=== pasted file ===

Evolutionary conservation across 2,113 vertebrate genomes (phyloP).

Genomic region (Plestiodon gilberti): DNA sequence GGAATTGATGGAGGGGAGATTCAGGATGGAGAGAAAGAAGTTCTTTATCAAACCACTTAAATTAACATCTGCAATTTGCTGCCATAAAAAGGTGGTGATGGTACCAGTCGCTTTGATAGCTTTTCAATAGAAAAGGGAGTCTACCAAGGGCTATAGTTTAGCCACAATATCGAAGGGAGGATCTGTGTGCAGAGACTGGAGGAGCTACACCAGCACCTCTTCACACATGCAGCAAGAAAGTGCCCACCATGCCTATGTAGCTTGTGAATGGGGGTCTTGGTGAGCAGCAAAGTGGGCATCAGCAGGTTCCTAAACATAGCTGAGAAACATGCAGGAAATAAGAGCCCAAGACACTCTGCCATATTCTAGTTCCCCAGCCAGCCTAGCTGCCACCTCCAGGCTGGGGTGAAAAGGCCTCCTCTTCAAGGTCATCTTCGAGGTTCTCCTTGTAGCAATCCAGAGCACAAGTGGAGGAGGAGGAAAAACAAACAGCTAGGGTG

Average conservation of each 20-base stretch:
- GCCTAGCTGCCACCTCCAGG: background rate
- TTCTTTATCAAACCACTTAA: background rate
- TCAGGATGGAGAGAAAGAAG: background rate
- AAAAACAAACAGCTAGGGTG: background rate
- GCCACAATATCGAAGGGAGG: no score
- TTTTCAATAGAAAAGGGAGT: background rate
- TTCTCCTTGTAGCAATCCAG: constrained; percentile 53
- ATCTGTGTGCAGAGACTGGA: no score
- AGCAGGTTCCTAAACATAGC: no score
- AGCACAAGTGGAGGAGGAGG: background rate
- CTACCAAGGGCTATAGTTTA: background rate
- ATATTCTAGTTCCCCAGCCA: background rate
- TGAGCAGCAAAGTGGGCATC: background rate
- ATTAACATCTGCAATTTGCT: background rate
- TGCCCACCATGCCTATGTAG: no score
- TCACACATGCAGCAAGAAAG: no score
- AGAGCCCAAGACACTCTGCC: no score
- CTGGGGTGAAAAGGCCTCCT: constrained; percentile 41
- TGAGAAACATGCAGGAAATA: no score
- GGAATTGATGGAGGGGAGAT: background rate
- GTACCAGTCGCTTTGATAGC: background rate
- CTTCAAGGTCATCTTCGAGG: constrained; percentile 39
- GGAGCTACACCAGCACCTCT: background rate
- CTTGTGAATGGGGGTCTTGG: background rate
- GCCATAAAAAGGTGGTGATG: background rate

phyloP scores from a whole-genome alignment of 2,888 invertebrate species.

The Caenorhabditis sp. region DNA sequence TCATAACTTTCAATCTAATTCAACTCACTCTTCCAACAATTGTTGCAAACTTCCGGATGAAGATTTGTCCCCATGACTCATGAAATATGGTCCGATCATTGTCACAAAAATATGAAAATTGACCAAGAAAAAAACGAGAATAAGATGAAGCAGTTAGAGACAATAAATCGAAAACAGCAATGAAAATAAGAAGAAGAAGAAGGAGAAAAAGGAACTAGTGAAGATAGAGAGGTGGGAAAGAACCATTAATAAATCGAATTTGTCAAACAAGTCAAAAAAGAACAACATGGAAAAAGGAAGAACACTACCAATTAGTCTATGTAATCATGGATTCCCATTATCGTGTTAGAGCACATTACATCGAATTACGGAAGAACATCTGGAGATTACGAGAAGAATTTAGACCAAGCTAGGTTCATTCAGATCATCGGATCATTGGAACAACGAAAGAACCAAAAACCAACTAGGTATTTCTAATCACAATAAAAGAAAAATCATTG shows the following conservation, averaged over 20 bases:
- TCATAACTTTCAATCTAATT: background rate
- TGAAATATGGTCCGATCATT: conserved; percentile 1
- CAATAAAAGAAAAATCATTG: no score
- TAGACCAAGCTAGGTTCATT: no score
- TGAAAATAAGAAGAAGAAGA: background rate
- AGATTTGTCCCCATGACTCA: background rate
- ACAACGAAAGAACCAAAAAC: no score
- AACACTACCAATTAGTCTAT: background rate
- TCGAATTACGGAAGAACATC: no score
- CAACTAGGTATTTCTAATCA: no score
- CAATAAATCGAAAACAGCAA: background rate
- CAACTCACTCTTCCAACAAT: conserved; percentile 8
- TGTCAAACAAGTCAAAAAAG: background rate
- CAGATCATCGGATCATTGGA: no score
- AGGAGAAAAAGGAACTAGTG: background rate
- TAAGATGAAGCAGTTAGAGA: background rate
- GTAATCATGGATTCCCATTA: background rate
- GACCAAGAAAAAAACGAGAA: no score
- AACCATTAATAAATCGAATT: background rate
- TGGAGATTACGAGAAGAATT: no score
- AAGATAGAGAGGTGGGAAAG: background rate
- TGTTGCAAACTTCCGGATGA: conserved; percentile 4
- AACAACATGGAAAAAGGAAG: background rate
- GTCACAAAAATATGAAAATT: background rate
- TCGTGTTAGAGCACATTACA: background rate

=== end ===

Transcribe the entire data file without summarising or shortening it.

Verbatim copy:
Evolutionary conservation across 2,113 vertebrate genomes (phyloP).

Genomic region (Plestiodon gilberti): DNA sequence GGAATTGATGGAGGGGAGATTCAGGATGGAGAGAAAGAAGTTCTTTATCAAACCACTTAAATTAACATCTGCAATTTGCTGCCATAAAAAGGTGGTGATGGTACCAGTCGCTTTGATAGCTTTTCAATAGAAAAGGGAGTCTACCAAGGGCTATAGTTTAGCCACAATATCGAAGGGAGGATCTGTGTGCAGAGACTGGAGGAGCTACACCAGCACCTCTTCACACATGCAGCAAGAAAGTGCCCACCATGCCTATGTAGCTTGTGAATGGGGGTCTTGGTGAGCAGCAAAGTGGGCATCAGCAGGTTCCTAAACATAGCTGAGAAACATGCAGGAAATAAGAGCCCAAGACACTCTGCCATATTCTAGTTCCCCAGCCAGCCTAGCTGCCACCTCCAGGCTGGGGTGAAAAGGCCTCCTCTTCAAGGTCATCTTCGAGGTTCTCCTTGTAGCAATCCAGAGCACAAGTGGAGGAGGAGGAAAAACAAACAGCTAGGGTG

Average conservation of each 20-base stretch:
- GCCTAGCTGCCACCTCCAGG: background rate
- TTCTTTATCAAACCACTTAA: background rate
- TCAGGATGGAGAGAAAGAAG: background rate
- AAAAACAAACAGCTAGGGTG: background rate
- GCCACAATATCGAAGGGAGG: no score
- TTTTCAATAGAAAAGGGAGT: background rate
- TTCTCCTTGTAGCAATCCAG: constrained; percentile 53
- ATCTGTGTGCAGAGACTGGA: no score
- AGCAGGTTCCTAAACATAGC: no score
- AGCACAAGTGGAGGAGGAGG: background rate
- CTACCAAGGGCTATAGTTTA: background rate
- ATATTCTAGTTCCCCAGCCA: background rate
- TGAGCAGCAAAGTGGGCATC: background rate
- ATTAACATCTGCAATTTGCT: background rate
- TGCCCACCATGCCTATGTAG: no score
- TCACACATGCAGCAAGAAAG: no score
- AGAGCCCAAGACACTCTGCC: no score
- CTGGGGTGAAAAGGCCTCCT: constrained; percentile 41
- TGAGAAACATGCAGGAAATA: no score
- GGAATTGATGGAGGGGAGAT: background rate
- GTACCAGTCGCTTTGATAGC: background rate
- CTTCAAGGTCATCTTCGAGG: constrained; percentile 39
- GGAGCTACACCAGCACCTCT: background rate
- CTTGTGAATGGGGGTCTTGG: background rate
- GCCATAAAAAGGTGGTGATG: background rate

phyloP scores from a whole-genome alignment of 2,888 invertebrate species.

The Caenorhabditis sp. region DNA sequence TCATAACTTTCAATCTAATTCAACTCACTCTTCCAACAATTGTTGCAAACTTCCGGATGAAGATTTGTCCCCATGACTCATGAAATATGGTCCGATCATTGTCACAAAAATATGAAAATTGACCAAGAAAAAAACGAGAATAAGATGAAGCAGTTAGAGACAATAAATCGAAAACAGCAATGAAAATAAGAAGAAGAAGAAGGAGAAAAAGGAACTAGTGAAGATAGAGAGGTGGGAAAGAACCATTAATAAATCGAATTTGTCAAACAAGTCAAAAAAGAACAACATGGAAAAAGGAAGAACACTACCAATTAGTCTATGTAATCATGGATTCCCATTATCGTGTTAGAGCACATTACATCGAATTACGGAAGAACATCTGGAGATTACGAGAAGAATTTAGACCAAGCTAGGTTCATTCAGATCATCGGATCATTGGAACAACGAAAGAACCAAAAACCAACTAGGTATTTCTAATCACAATAAAAGAAAAATCATTG shows the following conservation, averaged over 20 bases:
- TCATAACTTTCAATCTAATT: background rate
- TGAAATATGGTCCGATCATT: conserved; percentile 1
- CAATAAAAGAAAAATCATTG: no score
- TAGACCAAGCTAGGTTCATT: no score
- TGAAAATAAGAAGAAGAAGA: background rate
- AGATTTGTCCCCATGACTCA: background rate
- ACAACGAAAGAACCAAAAAC: no score
- AACACTACCAATTAGTCTAT: background rate
- TCGAATTACGGAAGAACATC: no score
- CAACTAGGTATTTCTAATCA: no score
- CAATAAATCGAAAACAGCAA: background rate
- CAACTCACTCTTCCAACAAT: conserved; percentile 8
- TGTCAAACAAGTCAAAAAAG: background rate
- CAGATCATCGGATCATTGGA: no score
- AGGAGAAAAAGGAACTAGTG: background rate
- TAAGATGAAGCAGTTAGAGA: background rate
- GTAATCATGGATTCCCATTA: background rate
- GACCAAGAAAAAAACGAGAA: no score
- AACCATTAATAAATCGAATT: background rate
- TGGAGATTACGAGAAGAATT: no score
- AAGATAGAGAGGTGGGAAAG: background rate
- TGTTGCAAACTTCCGGATGA: conserved; percentile 4
- AACAACATGGAAAAAGGAAG: background rate
- GTCACAAAAATATGAAAATT: background rate
- TCGTGTTAGAGCACATTACA: background rate